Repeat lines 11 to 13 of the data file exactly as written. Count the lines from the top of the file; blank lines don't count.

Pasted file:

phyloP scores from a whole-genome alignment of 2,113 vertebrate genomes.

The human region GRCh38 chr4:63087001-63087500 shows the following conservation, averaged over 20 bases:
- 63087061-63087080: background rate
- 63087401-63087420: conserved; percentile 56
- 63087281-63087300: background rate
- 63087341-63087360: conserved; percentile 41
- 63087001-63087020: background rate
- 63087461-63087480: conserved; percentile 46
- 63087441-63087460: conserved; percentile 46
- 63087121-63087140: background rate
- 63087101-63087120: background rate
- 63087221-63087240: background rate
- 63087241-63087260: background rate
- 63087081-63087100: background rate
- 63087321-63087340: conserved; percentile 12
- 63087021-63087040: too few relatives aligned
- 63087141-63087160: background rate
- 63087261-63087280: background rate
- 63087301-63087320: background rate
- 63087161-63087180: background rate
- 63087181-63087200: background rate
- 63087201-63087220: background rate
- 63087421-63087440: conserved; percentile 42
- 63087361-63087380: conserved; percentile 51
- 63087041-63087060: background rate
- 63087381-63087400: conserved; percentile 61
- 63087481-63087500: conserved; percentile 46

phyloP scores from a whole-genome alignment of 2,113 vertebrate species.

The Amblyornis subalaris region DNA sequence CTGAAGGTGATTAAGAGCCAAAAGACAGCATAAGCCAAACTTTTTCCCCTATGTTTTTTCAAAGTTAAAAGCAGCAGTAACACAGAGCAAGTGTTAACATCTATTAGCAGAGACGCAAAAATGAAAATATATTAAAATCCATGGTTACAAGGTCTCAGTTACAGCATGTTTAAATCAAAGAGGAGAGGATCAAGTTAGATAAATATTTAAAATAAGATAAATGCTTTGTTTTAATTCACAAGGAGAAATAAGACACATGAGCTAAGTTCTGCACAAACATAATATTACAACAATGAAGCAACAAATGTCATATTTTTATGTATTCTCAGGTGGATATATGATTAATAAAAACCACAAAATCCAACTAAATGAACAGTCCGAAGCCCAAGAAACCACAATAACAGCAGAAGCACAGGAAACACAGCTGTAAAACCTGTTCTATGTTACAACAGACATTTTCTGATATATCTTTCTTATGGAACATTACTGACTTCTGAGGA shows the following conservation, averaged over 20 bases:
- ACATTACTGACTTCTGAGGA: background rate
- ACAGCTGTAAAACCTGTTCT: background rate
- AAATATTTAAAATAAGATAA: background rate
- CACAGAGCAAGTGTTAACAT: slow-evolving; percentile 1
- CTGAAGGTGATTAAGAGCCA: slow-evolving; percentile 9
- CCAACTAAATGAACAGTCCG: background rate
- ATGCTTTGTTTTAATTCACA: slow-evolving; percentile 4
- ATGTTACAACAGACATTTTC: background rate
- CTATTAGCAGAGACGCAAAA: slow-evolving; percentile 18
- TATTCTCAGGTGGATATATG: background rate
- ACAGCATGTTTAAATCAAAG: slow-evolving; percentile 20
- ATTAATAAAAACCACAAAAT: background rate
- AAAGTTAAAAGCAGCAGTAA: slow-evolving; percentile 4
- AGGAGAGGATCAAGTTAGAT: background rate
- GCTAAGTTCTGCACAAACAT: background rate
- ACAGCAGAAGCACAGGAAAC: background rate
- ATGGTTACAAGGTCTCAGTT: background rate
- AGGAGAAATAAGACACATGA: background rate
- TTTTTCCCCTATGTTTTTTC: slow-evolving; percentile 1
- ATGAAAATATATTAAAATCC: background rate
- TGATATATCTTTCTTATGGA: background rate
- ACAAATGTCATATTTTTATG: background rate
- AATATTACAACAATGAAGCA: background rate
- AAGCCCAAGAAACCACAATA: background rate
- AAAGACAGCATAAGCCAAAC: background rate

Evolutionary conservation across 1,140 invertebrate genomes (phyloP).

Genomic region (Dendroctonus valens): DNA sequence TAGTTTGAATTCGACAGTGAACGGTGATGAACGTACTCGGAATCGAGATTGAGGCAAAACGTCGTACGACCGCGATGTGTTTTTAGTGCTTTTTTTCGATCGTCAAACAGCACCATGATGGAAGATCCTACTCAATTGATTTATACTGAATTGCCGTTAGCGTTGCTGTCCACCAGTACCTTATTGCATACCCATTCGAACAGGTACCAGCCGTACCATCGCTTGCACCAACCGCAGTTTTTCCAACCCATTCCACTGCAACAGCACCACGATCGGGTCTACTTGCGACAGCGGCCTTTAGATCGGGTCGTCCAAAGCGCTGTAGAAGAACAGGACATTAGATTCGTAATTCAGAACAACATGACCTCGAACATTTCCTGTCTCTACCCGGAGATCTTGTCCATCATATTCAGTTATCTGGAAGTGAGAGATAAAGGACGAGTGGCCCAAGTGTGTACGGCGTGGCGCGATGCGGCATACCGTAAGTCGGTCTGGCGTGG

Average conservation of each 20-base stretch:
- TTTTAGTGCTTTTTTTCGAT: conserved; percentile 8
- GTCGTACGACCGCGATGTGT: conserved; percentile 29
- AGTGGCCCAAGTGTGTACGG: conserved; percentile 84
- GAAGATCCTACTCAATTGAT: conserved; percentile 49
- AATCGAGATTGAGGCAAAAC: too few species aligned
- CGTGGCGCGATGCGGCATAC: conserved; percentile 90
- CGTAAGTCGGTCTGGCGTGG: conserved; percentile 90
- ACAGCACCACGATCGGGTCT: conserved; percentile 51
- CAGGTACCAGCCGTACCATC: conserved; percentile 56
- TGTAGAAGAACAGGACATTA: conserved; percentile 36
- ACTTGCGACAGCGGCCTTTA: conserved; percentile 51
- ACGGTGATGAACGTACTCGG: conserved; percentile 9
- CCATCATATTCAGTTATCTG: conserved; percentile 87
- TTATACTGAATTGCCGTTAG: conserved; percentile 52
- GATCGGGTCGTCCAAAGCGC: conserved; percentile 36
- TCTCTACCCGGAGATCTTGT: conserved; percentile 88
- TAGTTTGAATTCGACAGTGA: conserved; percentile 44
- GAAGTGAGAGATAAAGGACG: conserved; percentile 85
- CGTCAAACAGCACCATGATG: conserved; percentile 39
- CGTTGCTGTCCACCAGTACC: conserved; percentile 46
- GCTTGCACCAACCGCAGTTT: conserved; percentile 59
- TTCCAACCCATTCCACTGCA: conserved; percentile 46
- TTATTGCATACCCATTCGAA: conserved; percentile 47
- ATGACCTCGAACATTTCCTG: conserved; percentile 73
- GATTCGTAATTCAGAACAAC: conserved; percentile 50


- 63087101-63087120: background rate
- 63087221-63087240: background rate
- 63087241-63087260: background rate